Now that your project knows about the different kinds of 3-D assets that you want to use, the next step is to tell it which files are 3-D assets, and which kinds of assets they are.

To add an asset to your build

  1. In Solution Explorer, in your project, open the shortcut menu of an asset, and then choose Properties. The asset's Property Page dialog box is displayed.

  2. Make sure that the Configuration and Platform properties are set to the values that you want your changes to apply to.

  3. Under Configuration Properties, choose General, and then in the property grid, under General, set the Item Type property to the appropriate content pipeline item type. For example, for an image or texture file, choose Image Content Pipeline.

    Important note Important

    By default, Visual Studio assumes that many kinds of image files should be categorized by using the Image item type that's built into Visual Studio. Therefore, you have to change the Item Type property of each image that you want to be processed by the image content pipeline. Other types of content pipeline source files for 3-D models and visual shader graphics default to the correct Item Type.

  4. Choose the OK button.

Here are the three content pipeline item types and their associated source and output file types.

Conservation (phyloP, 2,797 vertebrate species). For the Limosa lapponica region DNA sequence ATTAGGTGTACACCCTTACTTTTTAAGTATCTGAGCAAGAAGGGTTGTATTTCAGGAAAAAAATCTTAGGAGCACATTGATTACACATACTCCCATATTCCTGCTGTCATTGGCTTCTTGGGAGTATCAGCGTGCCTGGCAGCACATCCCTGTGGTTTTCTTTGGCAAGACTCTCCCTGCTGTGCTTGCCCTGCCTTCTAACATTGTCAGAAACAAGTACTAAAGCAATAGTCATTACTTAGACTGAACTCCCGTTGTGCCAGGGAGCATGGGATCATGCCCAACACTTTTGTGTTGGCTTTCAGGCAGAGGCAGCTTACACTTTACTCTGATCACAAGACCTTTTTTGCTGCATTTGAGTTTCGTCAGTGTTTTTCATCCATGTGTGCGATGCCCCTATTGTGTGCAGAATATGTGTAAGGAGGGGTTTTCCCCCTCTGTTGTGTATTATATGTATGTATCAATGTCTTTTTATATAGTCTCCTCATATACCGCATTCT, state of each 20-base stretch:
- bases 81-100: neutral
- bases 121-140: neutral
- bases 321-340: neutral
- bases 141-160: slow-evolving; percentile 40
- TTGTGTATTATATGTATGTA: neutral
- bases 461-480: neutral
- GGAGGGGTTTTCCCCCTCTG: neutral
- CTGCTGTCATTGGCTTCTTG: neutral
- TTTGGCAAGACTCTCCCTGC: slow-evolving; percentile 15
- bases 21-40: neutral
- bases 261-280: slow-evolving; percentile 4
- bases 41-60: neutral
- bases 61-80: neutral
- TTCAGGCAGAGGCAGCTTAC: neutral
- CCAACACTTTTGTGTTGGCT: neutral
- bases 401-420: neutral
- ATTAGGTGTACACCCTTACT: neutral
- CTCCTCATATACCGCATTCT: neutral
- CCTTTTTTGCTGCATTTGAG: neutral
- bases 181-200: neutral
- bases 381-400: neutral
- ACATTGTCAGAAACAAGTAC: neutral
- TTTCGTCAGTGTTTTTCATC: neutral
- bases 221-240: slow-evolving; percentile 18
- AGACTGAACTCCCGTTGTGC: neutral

Item Type

Source file types

Output file format

Image Content Pipeline

Portable Network Graphics (.png)

JPEG (.jpg, .jpeg, .jpe, .jfif)

Direct Draw Surface (.dds)

Graphics Interchange Format (.gif)

Bitmap (.bmp, .dib)

Tagged Image File Format (.tif, .tiff)

Targa (.tga)

DirectDraw Surface (.dds)

Mesh Content Pipeline

AutoDesk FBX Interchange File (.fbx)

Collada DAE File (.dae)

Wavefront OBJ File (.obj)

3-D mesh file (.cmo)

Shader Content Pipeline

Visual Shader Graph (.dgsl)

Compiled Shader Output (.cso)

You can set the content pipeline properties of each asset file so that it will be built in a specific way.

To configure content pipeline properties

  1. In Solution Explorer, in your project, open the shortcut menu for the asset file, and then choose Properties. The asset's Property Page dialog box is displayed.

  2. Make sure that the Configuration and Platform properties are set to the values that you want your changes to apply to.